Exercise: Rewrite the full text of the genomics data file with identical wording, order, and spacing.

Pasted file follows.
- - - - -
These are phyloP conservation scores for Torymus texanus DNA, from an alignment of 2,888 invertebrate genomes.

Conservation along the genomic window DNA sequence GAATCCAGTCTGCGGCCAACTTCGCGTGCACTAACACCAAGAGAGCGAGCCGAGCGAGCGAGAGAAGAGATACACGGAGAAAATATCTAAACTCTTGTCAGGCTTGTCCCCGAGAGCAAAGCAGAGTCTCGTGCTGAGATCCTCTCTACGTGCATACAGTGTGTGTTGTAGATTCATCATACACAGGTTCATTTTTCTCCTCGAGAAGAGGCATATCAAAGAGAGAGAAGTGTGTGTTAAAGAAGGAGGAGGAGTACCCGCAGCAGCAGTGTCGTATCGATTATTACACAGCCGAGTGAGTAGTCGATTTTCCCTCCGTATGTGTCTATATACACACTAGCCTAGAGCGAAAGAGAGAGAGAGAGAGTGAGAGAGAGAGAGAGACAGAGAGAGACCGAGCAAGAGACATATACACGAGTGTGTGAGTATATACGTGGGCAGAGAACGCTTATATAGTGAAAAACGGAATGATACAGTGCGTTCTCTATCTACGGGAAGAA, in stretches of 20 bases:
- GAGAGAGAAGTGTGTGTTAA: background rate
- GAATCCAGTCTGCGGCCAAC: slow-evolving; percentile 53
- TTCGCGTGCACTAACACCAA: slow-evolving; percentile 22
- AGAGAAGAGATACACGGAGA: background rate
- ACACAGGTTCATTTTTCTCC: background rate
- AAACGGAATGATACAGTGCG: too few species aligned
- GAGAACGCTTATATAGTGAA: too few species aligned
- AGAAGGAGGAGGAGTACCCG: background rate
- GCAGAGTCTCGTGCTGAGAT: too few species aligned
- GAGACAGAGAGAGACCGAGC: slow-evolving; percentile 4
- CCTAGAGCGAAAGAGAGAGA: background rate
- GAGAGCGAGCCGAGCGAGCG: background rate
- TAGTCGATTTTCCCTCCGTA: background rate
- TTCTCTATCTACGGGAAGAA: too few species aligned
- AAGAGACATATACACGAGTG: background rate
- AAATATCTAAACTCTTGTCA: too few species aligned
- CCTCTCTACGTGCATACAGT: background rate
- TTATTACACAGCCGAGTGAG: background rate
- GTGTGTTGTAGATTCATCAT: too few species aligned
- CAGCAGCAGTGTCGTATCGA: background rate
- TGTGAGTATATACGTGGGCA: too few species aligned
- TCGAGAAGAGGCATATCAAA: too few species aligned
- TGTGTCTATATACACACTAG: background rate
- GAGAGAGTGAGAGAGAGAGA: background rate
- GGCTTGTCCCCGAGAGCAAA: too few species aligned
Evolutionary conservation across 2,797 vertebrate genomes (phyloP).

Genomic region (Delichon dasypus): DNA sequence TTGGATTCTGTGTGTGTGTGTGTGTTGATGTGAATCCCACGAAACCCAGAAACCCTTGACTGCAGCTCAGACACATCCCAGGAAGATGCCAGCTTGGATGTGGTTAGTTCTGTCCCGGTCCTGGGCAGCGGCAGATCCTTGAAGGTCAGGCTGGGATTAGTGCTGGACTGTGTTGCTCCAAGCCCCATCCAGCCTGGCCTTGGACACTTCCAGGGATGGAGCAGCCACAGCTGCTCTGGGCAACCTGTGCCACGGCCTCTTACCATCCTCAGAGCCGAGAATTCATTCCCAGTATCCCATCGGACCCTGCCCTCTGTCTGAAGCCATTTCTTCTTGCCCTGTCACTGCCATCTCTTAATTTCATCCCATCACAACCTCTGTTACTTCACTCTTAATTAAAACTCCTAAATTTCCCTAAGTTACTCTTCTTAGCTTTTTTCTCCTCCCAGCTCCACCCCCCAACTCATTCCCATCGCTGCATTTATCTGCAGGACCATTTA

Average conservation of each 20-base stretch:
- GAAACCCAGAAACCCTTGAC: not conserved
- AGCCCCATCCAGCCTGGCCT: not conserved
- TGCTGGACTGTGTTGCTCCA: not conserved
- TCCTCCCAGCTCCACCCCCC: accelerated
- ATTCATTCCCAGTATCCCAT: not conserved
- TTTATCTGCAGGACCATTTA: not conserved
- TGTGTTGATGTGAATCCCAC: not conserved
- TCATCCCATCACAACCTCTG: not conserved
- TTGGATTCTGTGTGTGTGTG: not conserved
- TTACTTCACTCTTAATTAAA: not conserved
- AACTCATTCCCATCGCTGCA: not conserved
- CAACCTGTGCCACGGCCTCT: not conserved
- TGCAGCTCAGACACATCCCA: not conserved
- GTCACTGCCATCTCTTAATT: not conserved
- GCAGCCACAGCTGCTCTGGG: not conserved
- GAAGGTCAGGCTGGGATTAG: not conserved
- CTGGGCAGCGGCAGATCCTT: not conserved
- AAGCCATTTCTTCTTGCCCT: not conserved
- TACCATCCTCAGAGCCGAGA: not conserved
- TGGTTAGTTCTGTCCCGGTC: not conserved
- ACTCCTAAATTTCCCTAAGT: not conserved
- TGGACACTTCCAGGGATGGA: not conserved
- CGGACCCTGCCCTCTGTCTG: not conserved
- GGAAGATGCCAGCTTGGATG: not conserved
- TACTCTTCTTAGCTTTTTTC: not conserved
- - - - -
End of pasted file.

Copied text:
These are phyloP conservation scores for Torymus texanus DNA, from an alignment of 2,888 invertebrate genomes.

Conservation along the genomic window DNA sequence GAATCCAGTCTGCGGCCAACTTCGCGTGCACTAACACCAAGAGAGCGAGCCGAGCGAGCGAGAGAAGAGATACACGGAGAAAATATCTAAACTCTTGTCAGGCTTGTCCCCGAGAGCAAAGCAGAGTCTCGTGCTGAGATCCTCTCTACGTGCATACAGTGTGTGTTGTAGATTCATCATACACAGGTTCATTTTTCTCCTCGAGAAGAGGCATATCAAAGAGAGAGAAGTGTGTGTTAAAGAAGGAGGAGGAGTACCCGCAGCAGCAGTGTCGTATCGATTATTACACAGCCGAGTGAGTAGTCGATTTTCCCTCCGTATGTGTCTATATACACACTAGCCTAGAGCGAAAGAGAGAGAGAGAGAGTGAGAGAGAGAGAGAGACAGAGAGAGACCGAGCAAGAGACATATACACGAGTGTGTGAGTATATACGTGGGCAGAGAACGCTTATATAGTGAAAAACGGAATGATACAGTGCGTTCTCTATCTACGGGAAGAA, in stretches of 20 bases:
- GAGAGAGAAGTGTGTGTTAA: background rate
- GAATCCAGTCTGCGGCCAAC: slow-evolving; percentile 53
- TTCGCGTGCACTAACACCAA: slow-evolving; percentile 22
- AGAGAAGAGATACACGGAGA: background rate
- ACACAGGTTCATTTTTCTCC: background rate
- AAACGGAATGATACAGTGCG: too few species aligned
- GAGAACGCTTATATAGTGAA: too few species aligned
- AGAAGGAGGAGGAGTACCCG: background rate
- GCAGAGTCTCGTGCTGAGAT: too few species aligned
- GAGACAGAGAGAGACCGAGC: slow-evolving; percentile 4
- CCTAGAGCGAAAGAGAGAGA: background rate
- GAGAGCGAGCCGAGCGAGCG: background rate
- TAGTCGATTTTCCCTCCGTA: background rate
- TTCTCTATCTACGGGAAGAA: too few species aligned
- AAGAGACATATACACGAGTG: background rate
- AAATATCTAAACTCTTGTCA: too few species aligned
- CCTCTCTACGTGCATACAGT: background rate
- TTATTACACAGCCGAGTGAG: background rate
- GTGTGTTGTAGATTCATCAT: too few species aligned
- CAGCAGCAGTGTCGTATCGA: background rate
- TGTGAGTATATACGTGGGCA: too few species aligned
- TCGAGAAGAGGCATATCAAA: too few species aligned
- TGTGTCTATATACACACTAG: background rate
- GAGAGAGTGAGAGAGAGAGA: background rate
- GGCTTGTCCCCGAGAGCAAA: too few species aligned
Evolutionary conservation across 2,797 vertebrate genomes (phyloP).

Genomic region (Delichon dasypus): DNA sequence TTGGATTCTGTGTGTGTGTGTGTGTTGATGTGAATCCCACGAAACCCAGAAACCCTTGACTGCAGCTCAGACACATCCCAGGAAGATGCCAGCTTGGATGTGGTTAGTTCTGTCCCGGTCCTGGGCAGCGGCAGATCCTTGAAGGTCAGGCTGGGATTAGTGCTGGACTGTGTTGCTCCAAGCCCCATCCAGCCTGGCCTTGGACACTTCCAGGGATGGAGCAGCCACAGCTGCTCTGGGCAACCTGTGCCACGGCCTCTTACCATCCTCAGAGCCGAGAATTCATTCCCAGTATCCCATCGGACCCTGCCCTCTGTCTGAAGCCATTTCTTCTTGCCCTGTCACTGCCATCTCTTAATTTCATCCCATCACAACCTCTGTTACTTCACTCTTAATTAAAACTCCTAAATTTCCCTAAGTTACTCTTCTTAGCTTTTTTCTCCTCCCAGCTCCACCCCCCAACTCATTCCCATCGCTGCATTTATCTGCAGGACCATTTA

Average conservation of each 20-base stretch:
- GAAACCCAGAAACCCTTGAC: not conserved
- AGCCCCATCCAGCCTGGCCT: not conserved
- TGCTGGACTGTGTTGCTCCA: not conserved
- TCCTCCCAGCTCCACCCCCC: accelerated
- ATTCATTCCCAGTATCCCAT: not conserved
- TTTATCTGCAGGACCATTTA: not conserved
- TGTGTTGATGTGAATCCCAC: not conserved
- TCATCCCATCACAACCTCTG: not conserved
- TTGGATTCTGTGTGTGTGTG: not conserved
- TTACTTCACTCTTAATTAAA: not conserved
- AACTCATTCCCATCGCTGCA: not conserved
- CAACCTGTGCCACGGCCTCT: not conserved
- TGCAGCTCAGACACATCCCA: not conserved
- GTCACTGCCATCTCTTAATT: not conserved
- GCAGCCACAGCTGCTCTGGG: not conserved
- GAAGGTCAGGCTGGGATTAG: not conserved
- CTGGGCAGCGGCAGATCCTT: not conserved
- AAGCCATTTCTTCTTGCCCT: not conserved
- TACCATCCTCAGAGCCGAGA: not conserved
- TGGTTAGTTCTGTCCCGGTC: not conserved
- ACTCCTAAATTTCCCTAAGT: not conserved
- TGGACACTTCCAGGGATGGA: not conserved
- CGGACCCTGCCCTCTGTCTG: not conserved
- GGAAGATGCCAGCTTGGATG: not conserved
- TACTCTTCTTAGCTTTTTTC: not conserved